Cyberdecks make for interesting projects, some are a bit rough while others are beautiful, but it’s maybe something that even the most ardent enthusiast might agree — these home-made portable computers aren’t always the most convenient to use. Thus we’re very pleased to see this machine from [TRL], as it takes the cyberdeck aesthetic and renders it in a form that looks as though it might be quite practical to use.
It takes a Raspberry Pi and a Waveshare 1280×400 capacitive touch screen, and mounts this combo with a keyboard in an uncommonly well-designed 3D printed chassis. With the screen flat it resembles the venerable TRS-80 Model 100 “slab” computer of the early 1980s, but flip it up, and a surprisingly usable laptop appears. Power comes from an external battery pack with a lead, but this is due more to thermal management issues with PSU boards than it is to necessity. The finishing touch is a stylish custom laptop bag, making for a combo we’d take on the train to bang out Hackaday articles any day.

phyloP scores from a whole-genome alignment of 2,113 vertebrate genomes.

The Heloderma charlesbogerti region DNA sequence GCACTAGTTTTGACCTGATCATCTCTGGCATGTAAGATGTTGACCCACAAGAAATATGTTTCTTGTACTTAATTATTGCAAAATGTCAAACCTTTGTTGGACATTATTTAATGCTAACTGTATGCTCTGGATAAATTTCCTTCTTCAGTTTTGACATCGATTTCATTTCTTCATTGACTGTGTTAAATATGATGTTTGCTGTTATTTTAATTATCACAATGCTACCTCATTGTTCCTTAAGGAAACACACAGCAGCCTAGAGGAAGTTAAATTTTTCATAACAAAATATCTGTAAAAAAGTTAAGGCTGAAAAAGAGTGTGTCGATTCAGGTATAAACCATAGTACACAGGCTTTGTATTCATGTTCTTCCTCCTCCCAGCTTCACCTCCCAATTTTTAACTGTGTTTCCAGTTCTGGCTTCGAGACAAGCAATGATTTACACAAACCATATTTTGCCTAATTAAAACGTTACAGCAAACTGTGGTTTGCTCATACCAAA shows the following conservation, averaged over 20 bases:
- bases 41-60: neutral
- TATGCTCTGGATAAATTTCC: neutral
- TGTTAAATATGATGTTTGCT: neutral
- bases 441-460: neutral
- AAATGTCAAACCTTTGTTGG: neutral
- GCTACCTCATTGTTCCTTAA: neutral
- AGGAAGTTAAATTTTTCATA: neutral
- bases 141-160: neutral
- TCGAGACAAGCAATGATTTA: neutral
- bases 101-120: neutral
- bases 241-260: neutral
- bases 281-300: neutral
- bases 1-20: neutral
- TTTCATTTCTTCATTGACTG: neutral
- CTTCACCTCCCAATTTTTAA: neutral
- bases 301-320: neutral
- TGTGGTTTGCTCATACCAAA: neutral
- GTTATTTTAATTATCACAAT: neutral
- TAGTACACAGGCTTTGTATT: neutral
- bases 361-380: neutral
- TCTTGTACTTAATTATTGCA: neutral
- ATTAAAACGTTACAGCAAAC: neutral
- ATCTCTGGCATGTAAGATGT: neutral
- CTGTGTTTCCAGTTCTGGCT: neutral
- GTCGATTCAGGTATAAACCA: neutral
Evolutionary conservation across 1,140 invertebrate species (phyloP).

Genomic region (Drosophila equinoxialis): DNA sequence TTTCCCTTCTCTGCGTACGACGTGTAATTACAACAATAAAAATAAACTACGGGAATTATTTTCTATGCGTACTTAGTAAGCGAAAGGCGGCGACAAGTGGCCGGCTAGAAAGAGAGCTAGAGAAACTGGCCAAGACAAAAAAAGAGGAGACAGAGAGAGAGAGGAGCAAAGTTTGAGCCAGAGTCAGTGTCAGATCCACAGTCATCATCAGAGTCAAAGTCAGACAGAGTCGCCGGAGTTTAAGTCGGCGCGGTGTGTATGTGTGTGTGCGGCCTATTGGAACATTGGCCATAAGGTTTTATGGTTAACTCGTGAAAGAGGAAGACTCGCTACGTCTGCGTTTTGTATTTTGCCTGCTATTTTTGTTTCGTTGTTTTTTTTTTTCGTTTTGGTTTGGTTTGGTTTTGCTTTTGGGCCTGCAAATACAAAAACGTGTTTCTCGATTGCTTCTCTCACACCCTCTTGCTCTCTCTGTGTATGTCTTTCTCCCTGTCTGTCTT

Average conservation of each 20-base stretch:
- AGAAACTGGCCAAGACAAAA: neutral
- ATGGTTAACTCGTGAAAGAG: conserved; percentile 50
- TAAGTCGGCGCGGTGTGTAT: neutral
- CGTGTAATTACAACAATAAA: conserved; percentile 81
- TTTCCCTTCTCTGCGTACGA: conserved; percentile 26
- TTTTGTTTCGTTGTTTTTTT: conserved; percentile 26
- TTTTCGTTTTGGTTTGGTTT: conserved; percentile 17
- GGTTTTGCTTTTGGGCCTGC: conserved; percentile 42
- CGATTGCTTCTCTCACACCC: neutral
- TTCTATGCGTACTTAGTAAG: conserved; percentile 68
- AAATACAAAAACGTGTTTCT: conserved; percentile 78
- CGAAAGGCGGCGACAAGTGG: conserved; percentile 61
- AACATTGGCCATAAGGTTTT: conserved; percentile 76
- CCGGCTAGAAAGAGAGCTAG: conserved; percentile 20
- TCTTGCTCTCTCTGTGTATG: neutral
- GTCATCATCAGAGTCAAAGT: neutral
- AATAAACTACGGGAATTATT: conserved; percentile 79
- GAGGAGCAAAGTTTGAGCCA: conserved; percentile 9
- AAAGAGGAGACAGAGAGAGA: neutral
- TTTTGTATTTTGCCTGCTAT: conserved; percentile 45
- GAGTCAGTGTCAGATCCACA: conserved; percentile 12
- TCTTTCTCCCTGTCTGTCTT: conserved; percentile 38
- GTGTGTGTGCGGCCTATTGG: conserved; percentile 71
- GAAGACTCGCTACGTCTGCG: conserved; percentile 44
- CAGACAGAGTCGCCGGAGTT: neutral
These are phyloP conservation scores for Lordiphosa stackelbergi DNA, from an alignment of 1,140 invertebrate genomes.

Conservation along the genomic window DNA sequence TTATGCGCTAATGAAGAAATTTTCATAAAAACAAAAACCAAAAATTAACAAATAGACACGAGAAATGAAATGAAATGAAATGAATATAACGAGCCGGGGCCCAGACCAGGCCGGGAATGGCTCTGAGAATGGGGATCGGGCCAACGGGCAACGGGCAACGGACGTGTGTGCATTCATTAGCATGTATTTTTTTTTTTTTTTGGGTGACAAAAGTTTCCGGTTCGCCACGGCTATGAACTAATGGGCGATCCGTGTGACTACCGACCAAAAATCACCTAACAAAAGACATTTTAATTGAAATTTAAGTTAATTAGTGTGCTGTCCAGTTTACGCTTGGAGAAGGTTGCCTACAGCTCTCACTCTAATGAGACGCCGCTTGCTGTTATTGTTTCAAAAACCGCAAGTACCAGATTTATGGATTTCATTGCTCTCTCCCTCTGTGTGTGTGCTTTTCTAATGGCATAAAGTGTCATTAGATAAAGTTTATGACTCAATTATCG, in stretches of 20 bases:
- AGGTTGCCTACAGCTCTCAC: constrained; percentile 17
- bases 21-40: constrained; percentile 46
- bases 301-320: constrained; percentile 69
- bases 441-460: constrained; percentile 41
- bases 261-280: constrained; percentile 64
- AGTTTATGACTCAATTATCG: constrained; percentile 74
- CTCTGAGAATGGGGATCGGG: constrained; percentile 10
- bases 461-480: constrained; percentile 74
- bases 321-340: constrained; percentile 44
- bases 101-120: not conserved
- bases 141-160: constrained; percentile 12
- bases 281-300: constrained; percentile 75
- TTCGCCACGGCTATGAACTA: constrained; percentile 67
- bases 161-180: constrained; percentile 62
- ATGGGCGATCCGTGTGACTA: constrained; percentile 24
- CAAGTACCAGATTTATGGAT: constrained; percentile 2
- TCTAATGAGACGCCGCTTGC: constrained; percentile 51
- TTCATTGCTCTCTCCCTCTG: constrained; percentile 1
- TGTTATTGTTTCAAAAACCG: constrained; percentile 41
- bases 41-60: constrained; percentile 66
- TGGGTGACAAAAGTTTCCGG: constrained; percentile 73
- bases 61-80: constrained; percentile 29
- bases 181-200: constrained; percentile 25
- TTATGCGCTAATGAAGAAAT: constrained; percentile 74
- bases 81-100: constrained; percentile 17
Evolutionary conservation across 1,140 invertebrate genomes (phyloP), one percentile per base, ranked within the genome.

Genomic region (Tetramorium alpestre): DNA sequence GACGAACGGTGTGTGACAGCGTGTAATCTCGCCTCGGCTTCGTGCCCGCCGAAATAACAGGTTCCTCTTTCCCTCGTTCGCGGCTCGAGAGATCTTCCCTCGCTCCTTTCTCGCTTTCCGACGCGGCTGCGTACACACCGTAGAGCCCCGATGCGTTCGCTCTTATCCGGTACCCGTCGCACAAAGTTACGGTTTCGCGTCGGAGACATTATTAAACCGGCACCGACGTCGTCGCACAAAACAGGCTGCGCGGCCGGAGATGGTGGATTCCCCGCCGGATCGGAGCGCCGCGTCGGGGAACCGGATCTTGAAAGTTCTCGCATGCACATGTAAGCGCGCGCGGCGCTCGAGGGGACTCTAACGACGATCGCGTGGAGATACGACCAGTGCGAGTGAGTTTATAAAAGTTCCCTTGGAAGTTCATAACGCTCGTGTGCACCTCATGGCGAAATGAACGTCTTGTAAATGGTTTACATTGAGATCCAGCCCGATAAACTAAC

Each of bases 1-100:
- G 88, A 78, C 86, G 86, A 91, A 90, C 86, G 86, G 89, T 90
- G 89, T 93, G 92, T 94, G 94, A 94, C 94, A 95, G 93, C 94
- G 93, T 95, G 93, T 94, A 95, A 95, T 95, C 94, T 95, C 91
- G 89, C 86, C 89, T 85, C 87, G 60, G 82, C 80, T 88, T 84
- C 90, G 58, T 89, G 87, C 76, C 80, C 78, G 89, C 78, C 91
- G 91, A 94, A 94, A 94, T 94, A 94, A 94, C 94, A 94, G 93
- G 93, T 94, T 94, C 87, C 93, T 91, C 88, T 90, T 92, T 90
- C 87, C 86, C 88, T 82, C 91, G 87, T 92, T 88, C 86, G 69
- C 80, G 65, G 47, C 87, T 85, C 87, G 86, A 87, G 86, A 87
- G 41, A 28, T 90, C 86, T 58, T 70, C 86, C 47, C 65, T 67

Looking around, we think perhaps it might give the Clockwork DevTerm a run for its money. Alternatively, you might take a look at this upgraded TRS-80 model 100.
Continue reading “At Last! A Cyberdeck You Might Want To Use”